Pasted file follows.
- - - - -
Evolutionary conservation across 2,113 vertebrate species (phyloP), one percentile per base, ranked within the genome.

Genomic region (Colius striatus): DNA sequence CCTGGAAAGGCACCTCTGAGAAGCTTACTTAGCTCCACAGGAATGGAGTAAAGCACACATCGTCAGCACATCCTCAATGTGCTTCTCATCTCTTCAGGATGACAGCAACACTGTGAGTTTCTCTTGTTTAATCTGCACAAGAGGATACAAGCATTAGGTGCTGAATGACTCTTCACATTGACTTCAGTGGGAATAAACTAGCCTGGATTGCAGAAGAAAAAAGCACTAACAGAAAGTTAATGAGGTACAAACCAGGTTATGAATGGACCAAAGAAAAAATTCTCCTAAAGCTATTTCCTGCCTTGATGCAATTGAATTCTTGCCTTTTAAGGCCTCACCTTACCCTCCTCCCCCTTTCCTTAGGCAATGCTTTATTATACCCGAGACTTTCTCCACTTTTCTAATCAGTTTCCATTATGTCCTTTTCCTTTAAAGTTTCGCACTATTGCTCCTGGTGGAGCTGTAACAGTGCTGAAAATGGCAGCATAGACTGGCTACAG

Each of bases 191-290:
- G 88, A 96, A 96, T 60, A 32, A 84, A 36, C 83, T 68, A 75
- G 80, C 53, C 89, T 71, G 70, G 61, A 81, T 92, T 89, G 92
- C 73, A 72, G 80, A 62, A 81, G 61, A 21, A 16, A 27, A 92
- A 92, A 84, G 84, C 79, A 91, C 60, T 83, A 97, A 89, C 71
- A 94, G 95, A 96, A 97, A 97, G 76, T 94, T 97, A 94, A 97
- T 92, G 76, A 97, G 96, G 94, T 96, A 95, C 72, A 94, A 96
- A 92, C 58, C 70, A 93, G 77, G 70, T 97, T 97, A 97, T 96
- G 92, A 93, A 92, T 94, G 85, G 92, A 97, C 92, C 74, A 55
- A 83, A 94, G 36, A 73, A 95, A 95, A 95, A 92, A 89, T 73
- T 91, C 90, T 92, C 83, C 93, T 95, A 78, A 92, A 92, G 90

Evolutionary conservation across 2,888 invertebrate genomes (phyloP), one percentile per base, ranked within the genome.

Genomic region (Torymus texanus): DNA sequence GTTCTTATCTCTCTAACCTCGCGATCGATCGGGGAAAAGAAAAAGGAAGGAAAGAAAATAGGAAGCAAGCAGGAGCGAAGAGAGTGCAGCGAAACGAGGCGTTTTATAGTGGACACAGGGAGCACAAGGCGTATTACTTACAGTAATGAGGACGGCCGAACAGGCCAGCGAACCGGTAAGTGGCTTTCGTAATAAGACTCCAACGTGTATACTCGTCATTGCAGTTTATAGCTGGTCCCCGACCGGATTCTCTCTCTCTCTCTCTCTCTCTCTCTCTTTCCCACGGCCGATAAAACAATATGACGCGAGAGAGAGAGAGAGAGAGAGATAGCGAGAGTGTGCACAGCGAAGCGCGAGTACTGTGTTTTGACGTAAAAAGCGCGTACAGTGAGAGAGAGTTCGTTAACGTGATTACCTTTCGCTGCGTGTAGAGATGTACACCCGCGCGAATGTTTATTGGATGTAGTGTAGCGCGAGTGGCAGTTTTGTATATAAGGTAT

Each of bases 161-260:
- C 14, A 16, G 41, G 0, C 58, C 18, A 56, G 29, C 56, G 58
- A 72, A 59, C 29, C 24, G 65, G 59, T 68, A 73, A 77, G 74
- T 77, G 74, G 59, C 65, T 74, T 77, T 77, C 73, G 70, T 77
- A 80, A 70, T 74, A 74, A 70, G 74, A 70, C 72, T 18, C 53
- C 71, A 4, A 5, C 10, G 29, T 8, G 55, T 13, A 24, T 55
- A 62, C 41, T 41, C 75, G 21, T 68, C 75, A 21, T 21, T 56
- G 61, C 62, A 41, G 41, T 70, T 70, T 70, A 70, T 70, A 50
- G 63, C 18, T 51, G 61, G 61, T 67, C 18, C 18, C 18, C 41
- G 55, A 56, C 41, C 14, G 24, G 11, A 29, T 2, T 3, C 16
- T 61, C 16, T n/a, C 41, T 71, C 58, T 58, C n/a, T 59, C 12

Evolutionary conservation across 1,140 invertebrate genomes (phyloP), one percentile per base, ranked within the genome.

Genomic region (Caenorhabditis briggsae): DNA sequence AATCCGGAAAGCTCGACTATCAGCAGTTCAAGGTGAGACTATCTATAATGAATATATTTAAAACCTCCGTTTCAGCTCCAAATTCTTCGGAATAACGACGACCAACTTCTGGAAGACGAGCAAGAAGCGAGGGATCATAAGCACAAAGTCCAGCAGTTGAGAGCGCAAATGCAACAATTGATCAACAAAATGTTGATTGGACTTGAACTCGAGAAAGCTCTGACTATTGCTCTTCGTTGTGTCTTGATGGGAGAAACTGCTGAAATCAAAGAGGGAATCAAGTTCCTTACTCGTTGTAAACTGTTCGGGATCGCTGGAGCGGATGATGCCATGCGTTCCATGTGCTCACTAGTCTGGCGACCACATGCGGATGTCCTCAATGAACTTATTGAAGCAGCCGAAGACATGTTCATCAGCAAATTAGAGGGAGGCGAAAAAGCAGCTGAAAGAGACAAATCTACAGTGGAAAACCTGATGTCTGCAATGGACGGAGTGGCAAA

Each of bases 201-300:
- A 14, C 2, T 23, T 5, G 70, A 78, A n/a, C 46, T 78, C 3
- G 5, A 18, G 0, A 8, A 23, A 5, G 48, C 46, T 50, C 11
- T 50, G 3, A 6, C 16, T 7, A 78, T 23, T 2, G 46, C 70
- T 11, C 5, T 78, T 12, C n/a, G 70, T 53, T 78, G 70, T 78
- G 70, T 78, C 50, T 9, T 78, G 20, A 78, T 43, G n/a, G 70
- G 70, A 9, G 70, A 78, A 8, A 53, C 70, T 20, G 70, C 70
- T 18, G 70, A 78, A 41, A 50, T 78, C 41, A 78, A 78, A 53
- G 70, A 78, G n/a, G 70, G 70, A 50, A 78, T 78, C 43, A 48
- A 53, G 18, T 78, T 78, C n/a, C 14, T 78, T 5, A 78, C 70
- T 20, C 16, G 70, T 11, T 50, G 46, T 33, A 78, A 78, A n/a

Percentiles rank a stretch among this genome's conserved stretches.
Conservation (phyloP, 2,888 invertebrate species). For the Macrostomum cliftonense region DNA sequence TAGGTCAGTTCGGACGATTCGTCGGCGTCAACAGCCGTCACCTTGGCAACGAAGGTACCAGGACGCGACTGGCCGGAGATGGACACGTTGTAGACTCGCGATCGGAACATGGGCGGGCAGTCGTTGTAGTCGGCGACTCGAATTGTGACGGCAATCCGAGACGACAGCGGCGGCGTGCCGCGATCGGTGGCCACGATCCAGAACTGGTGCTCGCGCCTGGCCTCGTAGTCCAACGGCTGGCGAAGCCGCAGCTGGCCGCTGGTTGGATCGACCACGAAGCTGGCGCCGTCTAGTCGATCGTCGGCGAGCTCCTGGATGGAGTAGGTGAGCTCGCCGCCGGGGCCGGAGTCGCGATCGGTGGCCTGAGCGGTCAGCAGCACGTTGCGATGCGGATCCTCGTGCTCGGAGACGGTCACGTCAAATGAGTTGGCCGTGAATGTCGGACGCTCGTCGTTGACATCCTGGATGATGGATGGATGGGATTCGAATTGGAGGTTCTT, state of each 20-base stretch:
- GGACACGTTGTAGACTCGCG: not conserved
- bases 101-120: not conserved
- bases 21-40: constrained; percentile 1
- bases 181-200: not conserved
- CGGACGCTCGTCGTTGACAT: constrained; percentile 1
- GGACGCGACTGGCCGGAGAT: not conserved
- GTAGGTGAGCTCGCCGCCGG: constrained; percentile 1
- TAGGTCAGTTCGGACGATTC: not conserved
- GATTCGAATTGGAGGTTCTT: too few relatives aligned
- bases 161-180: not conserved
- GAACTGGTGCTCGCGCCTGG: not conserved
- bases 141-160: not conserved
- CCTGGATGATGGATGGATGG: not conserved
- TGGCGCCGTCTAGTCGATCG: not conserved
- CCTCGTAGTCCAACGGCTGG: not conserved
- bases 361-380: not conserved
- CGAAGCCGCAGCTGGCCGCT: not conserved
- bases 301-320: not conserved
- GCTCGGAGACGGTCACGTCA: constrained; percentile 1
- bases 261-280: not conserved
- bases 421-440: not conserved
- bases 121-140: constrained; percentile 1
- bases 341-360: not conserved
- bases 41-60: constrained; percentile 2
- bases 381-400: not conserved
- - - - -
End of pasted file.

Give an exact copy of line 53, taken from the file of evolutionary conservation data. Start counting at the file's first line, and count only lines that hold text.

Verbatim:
- bases 141-160: not conserved